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90s Slang You Should Know


[del-i-kuh-tes-uh n] /ˌdɛl ɪ kəˈtɛs ən/
a store selling foods already prepared or requiring little preparation for serving, as cooked meats, cheese, salads, and the like.
Informal. the food products sold in such a store or at a counter:
We're having delicatessen for dinner.
Origin of delicatessen
1885-90, Americanism; < German, plural of Delikatesse dainty < French délicatesse Unabridged
Based on the Random House Dictionary, © Random House, Inc. 2017.
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Examples from the Web for delicatessen
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Historical Examples
  • After several blocks the window of a delicatessen store showed him she was more composed, and he again offered her his arm.

    To Him That Hath Leroy Scott
  • I picked it up as I was coming back from the delicatessen shop.

  • The idea of the delicatessen dinner—whatever it might be—alone with Letitia, in our newly-acquired home, was simply captivating.

    Wanted: A Cook Alan Dale
  • And here, you may visit the delicatessen shop to good purpose.

    The Feasts of Autolycus Elizabeth Robins Pennell
  • “Mister” Frau Deuseldorf kept a delicatessen shop in town and the couple had rooms behind the shop.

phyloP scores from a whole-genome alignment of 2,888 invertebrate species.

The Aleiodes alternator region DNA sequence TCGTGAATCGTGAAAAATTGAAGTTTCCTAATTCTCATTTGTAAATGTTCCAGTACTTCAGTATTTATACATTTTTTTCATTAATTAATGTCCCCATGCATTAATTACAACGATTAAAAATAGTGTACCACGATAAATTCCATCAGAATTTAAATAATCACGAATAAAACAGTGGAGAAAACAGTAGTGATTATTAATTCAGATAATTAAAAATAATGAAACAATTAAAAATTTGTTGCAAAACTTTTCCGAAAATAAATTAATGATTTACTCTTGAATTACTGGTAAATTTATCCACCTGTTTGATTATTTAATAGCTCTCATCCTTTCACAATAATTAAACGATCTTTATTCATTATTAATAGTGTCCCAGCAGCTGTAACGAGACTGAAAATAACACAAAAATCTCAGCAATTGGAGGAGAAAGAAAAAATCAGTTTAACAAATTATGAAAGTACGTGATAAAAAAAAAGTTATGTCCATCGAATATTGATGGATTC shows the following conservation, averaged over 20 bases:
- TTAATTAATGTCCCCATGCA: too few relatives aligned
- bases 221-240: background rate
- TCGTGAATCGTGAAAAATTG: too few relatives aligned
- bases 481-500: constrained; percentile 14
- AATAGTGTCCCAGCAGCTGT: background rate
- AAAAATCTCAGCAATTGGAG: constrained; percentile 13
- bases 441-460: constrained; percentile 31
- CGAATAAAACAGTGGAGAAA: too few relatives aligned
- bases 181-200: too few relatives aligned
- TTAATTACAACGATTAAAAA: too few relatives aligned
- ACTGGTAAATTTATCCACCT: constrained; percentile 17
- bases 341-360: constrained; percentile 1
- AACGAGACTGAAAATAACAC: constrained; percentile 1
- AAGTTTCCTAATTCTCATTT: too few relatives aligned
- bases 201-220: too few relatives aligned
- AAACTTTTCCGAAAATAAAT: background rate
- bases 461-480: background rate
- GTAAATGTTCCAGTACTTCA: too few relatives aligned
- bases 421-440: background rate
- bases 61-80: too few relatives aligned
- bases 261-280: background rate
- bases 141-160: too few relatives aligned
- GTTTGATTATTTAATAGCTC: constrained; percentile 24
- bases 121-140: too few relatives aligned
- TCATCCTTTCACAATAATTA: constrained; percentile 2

• Those stars must have been put there by the delicatessen man when you bought the bread.

    The Black Star Johnston McCulley
  • I quite forgot her lack of evening dress, in which she had been so resplendently imperious at Anna Carter's delicatessen spread.

    Wanted: A Cook Alan Dale
  • After that she almost forgot to stop at the delicatessen store for her rolls and butter and cold meat.

    The Wall Street Girl Frederick Orin Bartlett
  • In that apartment, however, the delicatessen dinner was still laid.

    Wanted: A Cook Alan Dale
British Dictionary definitions for delicatessen


a shop selling various foods, esp unusual or imported foods, already cooked or prepared
such foods
Word Origin
C19: from German Delikatessen, literally: delicacies, pl of Delikatesse a delicacy, from French délicatesse
Collins English Dictionary - Complete & Unabridged 2012 Digital Edition
© William Collins Sons & Co. Ltd. 1979, 1986 © HarperCollins
Publishers 1998, 2000, 2003, 2005, 2006, 2007, 2009, 2012
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Word Origin and History for delicatessen

1889, American English, from German delikatessen, plural of delikatesse "a delicacy, fine food," from French délicatesse (1560s), from délicat "fine," from Latin delicatus (see delicate).

Online Etymology Dictionary, © 2010 Douglas Harper
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